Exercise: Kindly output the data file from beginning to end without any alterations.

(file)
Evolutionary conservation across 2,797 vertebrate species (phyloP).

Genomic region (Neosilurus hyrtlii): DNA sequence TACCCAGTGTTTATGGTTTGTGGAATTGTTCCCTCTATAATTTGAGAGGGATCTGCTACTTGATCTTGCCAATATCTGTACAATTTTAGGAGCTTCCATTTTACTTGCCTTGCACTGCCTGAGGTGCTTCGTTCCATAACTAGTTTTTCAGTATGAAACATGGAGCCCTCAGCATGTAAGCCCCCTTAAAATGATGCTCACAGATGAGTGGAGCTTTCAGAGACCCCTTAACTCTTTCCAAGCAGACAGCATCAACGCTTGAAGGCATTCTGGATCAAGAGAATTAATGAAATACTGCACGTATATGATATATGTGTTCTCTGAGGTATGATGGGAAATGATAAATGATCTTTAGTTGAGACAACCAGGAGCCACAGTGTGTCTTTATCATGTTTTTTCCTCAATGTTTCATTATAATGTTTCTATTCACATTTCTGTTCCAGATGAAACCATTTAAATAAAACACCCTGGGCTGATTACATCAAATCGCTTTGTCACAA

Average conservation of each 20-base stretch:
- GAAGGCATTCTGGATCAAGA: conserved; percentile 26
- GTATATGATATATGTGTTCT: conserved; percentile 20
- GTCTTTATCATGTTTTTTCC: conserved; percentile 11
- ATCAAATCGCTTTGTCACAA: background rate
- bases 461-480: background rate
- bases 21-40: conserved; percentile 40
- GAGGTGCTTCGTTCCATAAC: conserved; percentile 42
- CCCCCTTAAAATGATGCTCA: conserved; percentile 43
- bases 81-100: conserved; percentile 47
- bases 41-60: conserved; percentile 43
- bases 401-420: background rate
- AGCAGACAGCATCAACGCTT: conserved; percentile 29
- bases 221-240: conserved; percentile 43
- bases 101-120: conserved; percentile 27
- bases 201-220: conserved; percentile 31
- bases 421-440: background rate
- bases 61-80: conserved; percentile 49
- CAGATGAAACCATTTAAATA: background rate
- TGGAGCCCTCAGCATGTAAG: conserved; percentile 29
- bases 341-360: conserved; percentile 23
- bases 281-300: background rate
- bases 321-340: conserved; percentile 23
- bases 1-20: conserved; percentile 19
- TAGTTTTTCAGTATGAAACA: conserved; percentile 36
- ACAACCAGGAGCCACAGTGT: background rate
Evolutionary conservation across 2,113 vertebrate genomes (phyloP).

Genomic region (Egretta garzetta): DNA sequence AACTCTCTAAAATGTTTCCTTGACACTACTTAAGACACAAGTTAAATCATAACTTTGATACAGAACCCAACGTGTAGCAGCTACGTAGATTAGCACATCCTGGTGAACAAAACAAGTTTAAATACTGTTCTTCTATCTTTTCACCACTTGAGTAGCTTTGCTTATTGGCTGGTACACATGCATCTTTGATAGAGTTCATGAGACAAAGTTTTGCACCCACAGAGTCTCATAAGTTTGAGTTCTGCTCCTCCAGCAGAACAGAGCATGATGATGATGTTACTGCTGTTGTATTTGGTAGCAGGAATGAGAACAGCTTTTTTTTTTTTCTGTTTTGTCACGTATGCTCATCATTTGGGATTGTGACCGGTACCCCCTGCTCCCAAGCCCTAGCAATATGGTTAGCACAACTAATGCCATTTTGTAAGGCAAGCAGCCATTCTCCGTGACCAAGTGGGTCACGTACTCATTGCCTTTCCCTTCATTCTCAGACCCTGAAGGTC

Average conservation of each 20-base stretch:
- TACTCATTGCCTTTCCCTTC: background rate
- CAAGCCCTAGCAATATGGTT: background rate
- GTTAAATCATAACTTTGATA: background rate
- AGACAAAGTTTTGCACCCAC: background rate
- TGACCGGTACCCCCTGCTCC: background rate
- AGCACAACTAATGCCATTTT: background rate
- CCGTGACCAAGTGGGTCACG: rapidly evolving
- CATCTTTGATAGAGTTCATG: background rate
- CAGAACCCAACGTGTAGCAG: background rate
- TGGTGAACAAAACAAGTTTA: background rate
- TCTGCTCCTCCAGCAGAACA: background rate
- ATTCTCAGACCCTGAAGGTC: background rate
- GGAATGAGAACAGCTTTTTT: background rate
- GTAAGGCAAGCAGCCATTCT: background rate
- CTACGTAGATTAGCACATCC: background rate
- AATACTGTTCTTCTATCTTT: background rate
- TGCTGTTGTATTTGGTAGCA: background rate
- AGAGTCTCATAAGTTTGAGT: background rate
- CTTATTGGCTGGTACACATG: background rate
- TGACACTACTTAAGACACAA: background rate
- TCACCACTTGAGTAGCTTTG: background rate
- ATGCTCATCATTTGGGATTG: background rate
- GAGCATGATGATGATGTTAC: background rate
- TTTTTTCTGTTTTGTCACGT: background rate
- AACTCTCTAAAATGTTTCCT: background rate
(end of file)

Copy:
Evolutionary conservation across 2,797 vertebrate species (phyloP).

Genomic region (Neosilurus hyrtlii): DNA sequence TACCCAGTGTTTATGGTTTGTGGAATTGTTCCCTCTATAATTTGAGAGGGATCTGCTACTTGATCTTGCCAATATCTGTACAATTTTAGGAGCTTCCATTTTACTTGCCTTGCACTGCCTGAGGTGCTTCGTTCCATAACTAGTTTTTCAGTATGAAACATGGAGCCCTCAGCATGTAAGCCCCCTTAAAATGATGCTCACAGATGAGTGGAGCTTTCAGAGACCCCTTAACTCTTTCCAAGCAGACAGCATCAACGCTTGAAGGCATTCTGGATCAAGAGAATTAATGAAATACTGCACGTATATGATATATGTGTTCTCTGAGGTATGATGGGAAATGATAAATGATCTTTAGTTGAGACAACCAGGAGCCACAGTGTGTCTTTATCATGTTTTTTCCTCAATGTTTCATTATAATGTTTCTATTCACATTTCTGTTCCAGATGAAACCATTTAAATAAAACACCCTGGGCTGATTACATCAAATCGCTTTGTCACAA

Average conservation of each 20-base stretch:
- GAAGGCATTCTGGATCAAGA: conserved; percentile 26
- GTATATGATATATGTGTTCT: conserved; percentile 20
- GTCTTTATCATGTTTTTTCC: conserved; percentile 11
- ATCAAATCGCTTTGTCACAA: background rate
- bases 461-480: background rate
- bases 21-40: conserved; percentile 40
- GAGGTGCTTCGTTCCATAAC: conserved; percentile 42
- CCCCCTTAAAATGATGCTCA: conserved; percentile 43
- bases 81-100: conserved; percentile 47
- bases 41-60: conserved; percentile 43
- bases 401-420: background rate
- AGCAGACAGCATCAACGCTT: conserved; percentile 29
- bases 221-240: conserved; percentile 43
- bases 101-120: conserved; percentile 27
- bases 201-220: conserved; percentile 31
- bases 421-440: background rate
- bases 61-80: conserved; percentile 49
- CAGATGAAACCATTTAAATA: background rate
- TGGAGCCCTCAGCATGTAAG: conserved; percentile 29
- bases 341-360: conserved; percentile 23
- bases 281-300: background rate
- bases 321-340: conserved; percentile 23
- bases 1-20: conserved; percentile 19
- TAGTTTTTCAGTATGAAACA: conserved; percentile 36
- ACAACCAGGAGCCACAGTGT: background rate
Evolutionary conservation across 2,113 vertebrate genomes (phyloP).

Genomic region (Egretta garzetta): DNA sequence AACTCTCTAAAATGTTTCCTTGACACTACTTAAGACACAAGTTAAATCATAACTTTGATACAGAACCCAACGTGTAGCAGCTACGTAGATTAGCACATCCTGGTGAACAAAACAAGTTTAAATACTGTTCTTCTATCTTTTCACCACTTGAGTAGCTTTGCTTATTGGCTGGTACACATGCATCTTTGATAGAGTTCATGAGACAAAGTTTTGCACCCACAGAGTCTCATAAGTTTGAGTTCTGCTCCTCCAGCAGAACAGAGCATGATGATGATGTTACTGCTGTTGTATTTGGTAGCAGGAATGAGAACAGCTTTTTTTTTTTTCTGTTTTGTCACGTATGCTCATCATTTGGGATTGTGACCGGTACCCCCTGCTCCCAAGCCCTAGCAATATGGTTAGCACAACTAATGCCATTTTGTAAGGCAAGCAGCCATTCTCCGTGACCAAGTGGGTCACGTACTCATTGCCTTTCCCTTCATTCTCAGACCCTGAAGGTC

Average conservation of each 20-base stretch:
- TACTCATTGCCTTTCCCTTC: background rate
- CAAGCCCTAGCAATATGGTT: background rate
- GTTAAATCATAACTTTGATA: background rate
- AGACAAAGTTTTGCACCCAC: background rate
- TGACCGGTACCCCCTGCTCC: background rate
- AGCACAACTAATGCCATTTT: background rate
- CCGTGACCAAGTGGGTCACG: rapidly evolving
- CATCTTTGATAGAGTTCATG: background rate
- CAGAACCCAACGTGTAGCAG: background rate
- TGGTGAACAAAACAAGTTTA: background rate
- TCTGCTCCTCCAGCAGAACA: background rate
- ATTCTCAGACCCTGAAGGTC: background rate
- GGAATGAGAACAGCTTTTTT: background rate
- GTAAGGCAAGCAGCCATTCT: background rate
- CTACGTAGATTAGCACATCC: background rate
- AATACTGTTCTTCTATCTTT: background rate
- TGCTGTTGTATTTGGTAGCA: background rate
- AGAGTCTCATAAGTTTGAGT: background rate
- CTTATTGGCTGGTACACATG: background rate
- TGACACTACTTAAGACACAA: background rate
- TCACCACTTGAGTAGCTTTG: background rate
- ATGCTCATCATTTGGGATTG: background rate
- GAGCATGATGATGATGTTAC: background rate
- TTTTTTCTGTTTTGTCACGT: background rate
- AACTCTCTAAAATGTTTCCT: background rate